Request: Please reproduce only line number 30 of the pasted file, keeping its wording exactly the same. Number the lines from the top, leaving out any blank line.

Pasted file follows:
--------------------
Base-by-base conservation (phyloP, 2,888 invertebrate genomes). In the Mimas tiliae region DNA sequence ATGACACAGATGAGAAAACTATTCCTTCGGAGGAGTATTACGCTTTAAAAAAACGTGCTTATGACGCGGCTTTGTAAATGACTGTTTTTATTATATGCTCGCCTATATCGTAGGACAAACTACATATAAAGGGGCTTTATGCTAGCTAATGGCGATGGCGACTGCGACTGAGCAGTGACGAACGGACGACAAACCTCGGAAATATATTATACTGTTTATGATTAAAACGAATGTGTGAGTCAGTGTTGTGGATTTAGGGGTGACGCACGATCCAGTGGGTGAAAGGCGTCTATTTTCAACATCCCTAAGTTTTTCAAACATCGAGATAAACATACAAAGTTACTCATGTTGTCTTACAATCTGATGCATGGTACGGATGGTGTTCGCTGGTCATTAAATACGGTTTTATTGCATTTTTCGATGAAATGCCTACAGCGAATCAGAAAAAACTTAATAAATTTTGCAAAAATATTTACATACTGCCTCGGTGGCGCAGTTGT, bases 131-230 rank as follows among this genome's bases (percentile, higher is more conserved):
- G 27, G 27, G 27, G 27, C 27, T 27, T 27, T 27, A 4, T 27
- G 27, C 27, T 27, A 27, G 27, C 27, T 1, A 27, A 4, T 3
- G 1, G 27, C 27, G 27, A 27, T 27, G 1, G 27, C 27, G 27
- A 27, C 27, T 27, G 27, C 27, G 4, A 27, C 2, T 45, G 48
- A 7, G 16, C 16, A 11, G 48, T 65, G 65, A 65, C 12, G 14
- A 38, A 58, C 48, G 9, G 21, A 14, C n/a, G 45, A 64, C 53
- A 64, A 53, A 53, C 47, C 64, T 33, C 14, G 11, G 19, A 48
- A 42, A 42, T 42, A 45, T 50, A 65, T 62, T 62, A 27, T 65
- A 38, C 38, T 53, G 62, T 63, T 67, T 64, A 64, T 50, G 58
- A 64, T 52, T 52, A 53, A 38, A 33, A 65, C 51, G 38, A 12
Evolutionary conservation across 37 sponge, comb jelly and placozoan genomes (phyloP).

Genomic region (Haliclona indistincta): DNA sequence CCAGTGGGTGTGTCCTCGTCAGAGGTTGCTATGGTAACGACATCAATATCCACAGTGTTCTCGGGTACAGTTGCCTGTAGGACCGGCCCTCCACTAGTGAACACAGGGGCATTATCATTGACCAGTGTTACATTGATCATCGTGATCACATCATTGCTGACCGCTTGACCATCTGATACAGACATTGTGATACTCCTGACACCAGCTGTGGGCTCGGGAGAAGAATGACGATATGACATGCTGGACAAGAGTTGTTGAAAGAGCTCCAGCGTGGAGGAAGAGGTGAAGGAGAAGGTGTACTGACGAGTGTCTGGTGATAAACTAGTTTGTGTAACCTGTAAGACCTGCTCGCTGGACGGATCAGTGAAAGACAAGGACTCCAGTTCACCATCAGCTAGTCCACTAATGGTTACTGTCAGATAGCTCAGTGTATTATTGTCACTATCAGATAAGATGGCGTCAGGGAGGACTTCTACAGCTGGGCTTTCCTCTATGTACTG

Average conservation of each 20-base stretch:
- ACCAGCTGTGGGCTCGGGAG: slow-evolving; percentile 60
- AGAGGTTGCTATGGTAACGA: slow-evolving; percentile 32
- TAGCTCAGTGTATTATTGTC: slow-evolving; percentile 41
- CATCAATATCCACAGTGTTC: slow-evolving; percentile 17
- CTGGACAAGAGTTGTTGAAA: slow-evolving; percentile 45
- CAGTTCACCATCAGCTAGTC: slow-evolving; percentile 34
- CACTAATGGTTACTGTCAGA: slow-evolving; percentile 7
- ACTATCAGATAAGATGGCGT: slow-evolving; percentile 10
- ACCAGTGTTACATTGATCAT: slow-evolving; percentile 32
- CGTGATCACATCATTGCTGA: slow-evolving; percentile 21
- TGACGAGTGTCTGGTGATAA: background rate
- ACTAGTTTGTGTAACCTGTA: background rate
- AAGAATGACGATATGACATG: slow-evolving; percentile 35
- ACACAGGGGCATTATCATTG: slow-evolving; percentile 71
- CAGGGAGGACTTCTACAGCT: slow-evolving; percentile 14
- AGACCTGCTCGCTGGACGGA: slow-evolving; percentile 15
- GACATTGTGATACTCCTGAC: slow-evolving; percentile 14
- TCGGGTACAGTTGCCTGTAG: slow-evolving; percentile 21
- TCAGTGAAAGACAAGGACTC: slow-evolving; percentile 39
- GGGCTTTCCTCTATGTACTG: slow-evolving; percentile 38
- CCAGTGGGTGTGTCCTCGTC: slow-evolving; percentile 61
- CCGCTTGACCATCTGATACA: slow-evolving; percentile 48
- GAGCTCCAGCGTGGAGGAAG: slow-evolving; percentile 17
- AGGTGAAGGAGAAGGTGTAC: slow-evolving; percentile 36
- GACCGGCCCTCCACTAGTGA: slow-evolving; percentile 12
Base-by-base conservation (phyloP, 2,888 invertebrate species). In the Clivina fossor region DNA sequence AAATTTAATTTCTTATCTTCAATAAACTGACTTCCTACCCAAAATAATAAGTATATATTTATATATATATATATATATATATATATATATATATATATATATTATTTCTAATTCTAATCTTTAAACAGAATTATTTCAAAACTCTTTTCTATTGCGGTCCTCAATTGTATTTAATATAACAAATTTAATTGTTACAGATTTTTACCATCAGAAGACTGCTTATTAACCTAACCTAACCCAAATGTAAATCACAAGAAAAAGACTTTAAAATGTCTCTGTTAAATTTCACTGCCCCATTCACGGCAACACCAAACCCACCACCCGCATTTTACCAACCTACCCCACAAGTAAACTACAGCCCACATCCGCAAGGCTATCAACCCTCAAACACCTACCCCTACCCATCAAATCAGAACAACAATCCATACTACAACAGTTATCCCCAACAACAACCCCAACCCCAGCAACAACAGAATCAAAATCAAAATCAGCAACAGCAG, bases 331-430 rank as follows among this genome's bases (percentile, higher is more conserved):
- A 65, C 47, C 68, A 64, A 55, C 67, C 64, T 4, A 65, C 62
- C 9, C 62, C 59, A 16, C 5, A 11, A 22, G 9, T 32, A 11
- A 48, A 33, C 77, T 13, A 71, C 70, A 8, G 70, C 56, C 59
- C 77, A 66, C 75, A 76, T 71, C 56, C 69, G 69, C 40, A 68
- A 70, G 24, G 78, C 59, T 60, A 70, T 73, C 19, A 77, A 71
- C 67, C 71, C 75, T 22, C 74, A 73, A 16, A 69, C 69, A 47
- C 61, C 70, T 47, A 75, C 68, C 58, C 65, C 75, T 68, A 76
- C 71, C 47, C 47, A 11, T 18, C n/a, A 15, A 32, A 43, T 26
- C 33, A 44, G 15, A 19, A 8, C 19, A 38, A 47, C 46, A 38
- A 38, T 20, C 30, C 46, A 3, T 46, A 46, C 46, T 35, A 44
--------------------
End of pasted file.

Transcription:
- AGACCTGCTCGCTGGACGGA: slow-evolving; percentile 15